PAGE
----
Pius X Becomes Pope.

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    • Abstract:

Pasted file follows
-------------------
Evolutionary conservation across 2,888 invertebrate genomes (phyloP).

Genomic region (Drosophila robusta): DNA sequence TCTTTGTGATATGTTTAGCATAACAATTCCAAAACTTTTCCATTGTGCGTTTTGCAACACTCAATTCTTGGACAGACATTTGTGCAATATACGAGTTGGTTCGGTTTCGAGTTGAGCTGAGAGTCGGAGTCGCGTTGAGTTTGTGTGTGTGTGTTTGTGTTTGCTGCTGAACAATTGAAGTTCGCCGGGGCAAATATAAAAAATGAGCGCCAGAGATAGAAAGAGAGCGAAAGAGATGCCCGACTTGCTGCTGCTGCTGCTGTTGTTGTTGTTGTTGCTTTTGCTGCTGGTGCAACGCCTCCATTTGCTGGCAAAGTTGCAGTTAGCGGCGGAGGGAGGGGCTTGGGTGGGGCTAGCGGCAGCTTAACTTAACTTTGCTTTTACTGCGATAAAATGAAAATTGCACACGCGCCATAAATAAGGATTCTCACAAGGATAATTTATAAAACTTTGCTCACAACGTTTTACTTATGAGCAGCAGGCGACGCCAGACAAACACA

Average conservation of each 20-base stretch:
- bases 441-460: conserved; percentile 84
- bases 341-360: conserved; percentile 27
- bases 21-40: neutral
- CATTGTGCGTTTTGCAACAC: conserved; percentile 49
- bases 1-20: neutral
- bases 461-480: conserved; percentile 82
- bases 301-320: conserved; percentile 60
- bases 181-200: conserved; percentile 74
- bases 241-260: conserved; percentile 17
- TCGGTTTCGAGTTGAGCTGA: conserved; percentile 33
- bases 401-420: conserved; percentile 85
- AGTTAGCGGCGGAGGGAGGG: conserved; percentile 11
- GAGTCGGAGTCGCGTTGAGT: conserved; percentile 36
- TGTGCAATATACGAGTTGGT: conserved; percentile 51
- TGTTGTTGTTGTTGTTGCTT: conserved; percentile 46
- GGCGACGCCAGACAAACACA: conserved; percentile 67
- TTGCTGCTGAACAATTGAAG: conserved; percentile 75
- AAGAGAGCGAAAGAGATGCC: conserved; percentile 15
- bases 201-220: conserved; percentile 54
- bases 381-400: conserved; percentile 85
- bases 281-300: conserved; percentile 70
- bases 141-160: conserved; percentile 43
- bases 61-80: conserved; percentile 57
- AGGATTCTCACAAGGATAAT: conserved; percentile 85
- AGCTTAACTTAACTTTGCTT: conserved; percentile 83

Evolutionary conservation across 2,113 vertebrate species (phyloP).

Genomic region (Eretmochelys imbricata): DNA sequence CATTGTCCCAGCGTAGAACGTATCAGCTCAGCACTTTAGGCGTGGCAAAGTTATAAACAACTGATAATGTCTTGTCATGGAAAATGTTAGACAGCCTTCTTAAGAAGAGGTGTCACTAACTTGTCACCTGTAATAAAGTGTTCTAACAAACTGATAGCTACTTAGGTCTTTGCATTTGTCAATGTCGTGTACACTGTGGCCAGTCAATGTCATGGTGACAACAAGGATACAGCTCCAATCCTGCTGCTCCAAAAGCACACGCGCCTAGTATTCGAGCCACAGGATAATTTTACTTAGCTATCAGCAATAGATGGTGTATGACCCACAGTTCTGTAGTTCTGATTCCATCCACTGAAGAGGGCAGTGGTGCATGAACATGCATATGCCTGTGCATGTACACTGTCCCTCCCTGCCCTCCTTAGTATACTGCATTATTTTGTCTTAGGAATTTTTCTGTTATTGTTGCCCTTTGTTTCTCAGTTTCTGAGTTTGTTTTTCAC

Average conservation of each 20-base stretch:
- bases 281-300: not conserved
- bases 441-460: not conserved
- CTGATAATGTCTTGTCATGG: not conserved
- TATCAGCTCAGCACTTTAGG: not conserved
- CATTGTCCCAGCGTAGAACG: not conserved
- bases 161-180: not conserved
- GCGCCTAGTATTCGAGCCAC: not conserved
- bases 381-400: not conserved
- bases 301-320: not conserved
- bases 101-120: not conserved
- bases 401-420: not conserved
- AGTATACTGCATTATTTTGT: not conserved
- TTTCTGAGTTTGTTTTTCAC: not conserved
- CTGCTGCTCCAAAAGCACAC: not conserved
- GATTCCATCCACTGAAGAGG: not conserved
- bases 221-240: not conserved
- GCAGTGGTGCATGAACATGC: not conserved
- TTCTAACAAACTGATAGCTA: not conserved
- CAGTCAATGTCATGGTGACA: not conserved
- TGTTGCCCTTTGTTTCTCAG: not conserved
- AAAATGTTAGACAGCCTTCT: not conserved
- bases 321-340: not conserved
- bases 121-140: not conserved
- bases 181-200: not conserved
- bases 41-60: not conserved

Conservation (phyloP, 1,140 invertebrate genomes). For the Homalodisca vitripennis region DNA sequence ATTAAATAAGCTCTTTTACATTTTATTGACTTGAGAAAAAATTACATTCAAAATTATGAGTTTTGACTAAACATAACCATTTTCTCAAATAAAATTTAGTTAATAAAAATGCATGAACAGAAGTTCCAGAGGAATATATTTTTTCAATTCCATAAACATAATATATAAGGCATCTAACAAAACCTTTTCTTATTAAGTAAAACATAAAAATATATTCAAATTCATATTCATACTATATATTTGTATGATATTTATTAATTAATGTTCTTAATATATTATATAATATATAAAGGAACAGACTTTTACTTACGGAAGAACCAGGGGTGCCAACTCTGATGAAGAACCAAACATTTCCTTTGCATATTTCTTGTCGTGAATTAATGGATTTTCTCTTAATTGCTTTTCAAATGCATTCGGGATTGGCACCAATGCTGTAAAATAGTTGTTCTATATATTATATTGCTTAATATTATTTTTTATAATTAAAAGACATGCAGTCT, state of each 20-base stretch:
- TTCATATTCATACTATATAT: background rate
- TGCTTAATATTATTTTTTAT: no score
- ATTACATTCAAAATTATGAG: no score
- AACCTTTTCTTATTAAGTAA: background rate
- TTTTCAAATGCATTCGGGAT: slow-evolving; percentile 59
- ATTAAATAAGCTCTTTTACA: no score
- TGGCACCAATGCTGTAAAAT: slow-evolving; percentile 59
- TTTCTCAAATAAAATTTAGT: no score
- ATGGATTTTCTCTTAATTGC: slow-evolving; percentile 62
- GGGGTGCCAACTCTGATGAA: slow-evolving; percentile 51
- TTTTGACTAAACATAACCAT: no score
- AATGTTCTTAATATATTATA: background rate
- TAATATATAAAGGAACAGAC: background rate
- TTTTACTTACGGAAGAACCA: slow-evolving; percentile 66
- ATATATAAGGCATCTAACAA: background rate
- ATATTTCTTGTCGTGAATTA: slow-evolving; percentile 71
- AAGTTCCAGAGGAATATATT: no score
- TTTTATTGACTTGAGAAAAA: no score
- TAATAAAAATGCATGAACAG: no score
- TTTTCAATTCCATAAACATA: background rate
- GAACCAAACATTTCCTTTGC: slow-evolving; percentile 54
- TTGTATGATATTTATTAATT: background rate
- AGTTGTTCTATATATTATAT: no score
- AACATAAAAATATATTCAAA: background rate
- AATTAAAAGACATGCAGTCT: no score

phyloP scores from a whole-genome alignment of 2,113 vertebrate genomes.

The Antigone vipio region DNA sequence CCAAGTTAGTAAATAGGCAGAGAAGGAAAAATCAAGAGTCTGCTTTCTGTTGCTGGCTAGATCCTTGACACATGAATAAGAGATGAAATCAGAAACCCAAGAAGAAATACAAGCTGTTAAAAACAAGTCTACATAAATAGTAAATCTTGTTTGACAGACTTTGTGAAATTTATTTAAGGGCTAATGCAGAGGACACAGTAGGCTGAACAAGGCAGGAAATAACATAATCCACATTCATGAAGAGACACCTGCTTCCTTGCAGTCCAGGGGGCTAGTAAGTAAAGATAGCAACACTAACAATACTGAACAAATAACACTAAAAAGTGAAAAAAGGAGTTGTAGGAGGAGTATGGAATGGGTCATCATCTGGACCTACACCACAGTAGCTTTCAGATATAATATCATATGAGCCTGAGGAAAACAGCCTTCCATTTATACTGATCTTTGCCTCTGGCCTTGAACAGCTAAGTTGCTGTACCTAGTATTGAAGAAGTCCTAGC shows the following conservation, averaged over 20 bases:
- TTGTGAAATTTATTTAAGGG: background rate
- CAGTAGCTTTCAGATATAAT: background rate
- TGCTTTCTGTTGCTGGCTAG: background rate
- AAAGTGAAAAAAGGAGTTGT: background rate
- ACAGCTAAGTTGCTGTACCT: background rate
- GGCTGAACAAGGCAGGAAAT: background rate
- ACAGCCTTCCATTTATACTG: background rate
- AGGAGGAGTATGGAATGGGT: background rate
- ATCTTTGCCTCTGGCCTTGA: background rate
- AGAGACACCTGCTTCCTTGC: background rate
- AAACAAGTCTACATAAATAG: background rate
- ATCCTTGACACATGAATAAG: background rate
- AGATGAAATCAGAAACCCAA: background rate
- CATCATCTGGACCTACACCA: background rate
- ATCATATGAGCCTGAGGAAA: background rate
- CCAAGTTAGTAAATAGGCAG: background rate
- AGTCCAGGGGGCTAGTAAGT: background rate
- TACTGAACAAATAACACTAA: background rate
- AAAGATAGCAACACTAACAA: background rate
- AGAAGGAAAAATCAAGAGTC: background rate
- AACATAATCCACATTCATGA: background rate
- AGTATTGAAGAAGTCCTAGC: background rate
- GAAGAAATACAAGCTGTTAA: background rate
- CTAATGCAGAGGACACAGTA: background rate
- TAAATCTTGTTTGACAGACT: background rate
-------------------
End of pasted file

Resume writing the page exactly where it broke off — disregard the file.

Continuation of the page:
Since the Enlightenment, the Roman Church—and organized religion in general—had been weakened by rationalism and the growth of science and democracy. Pius IX’s flirtation with liberalism in the 1840’s was transformed into staunch conservatism after he was forced to flee Rome in 1848 and was restored with the help of a French army in 1849. For the remainder of his pontificate, Pius IX worked to condemn Modernism, especially in the Syllbus Errorum (1864; Syllabus of Errors), and assert papal authority. In 1870 and 1871, Pius IX dominated the First Vatican Council, which promulgated the doctrine of papal infallibility. Pius IX was succeeded by Pope Leo XIII, who was more sympathetic to the trends of his time; he launched an aggressive campaign for social reforms described in Rerum Novarum (1891; The Condition of Labor).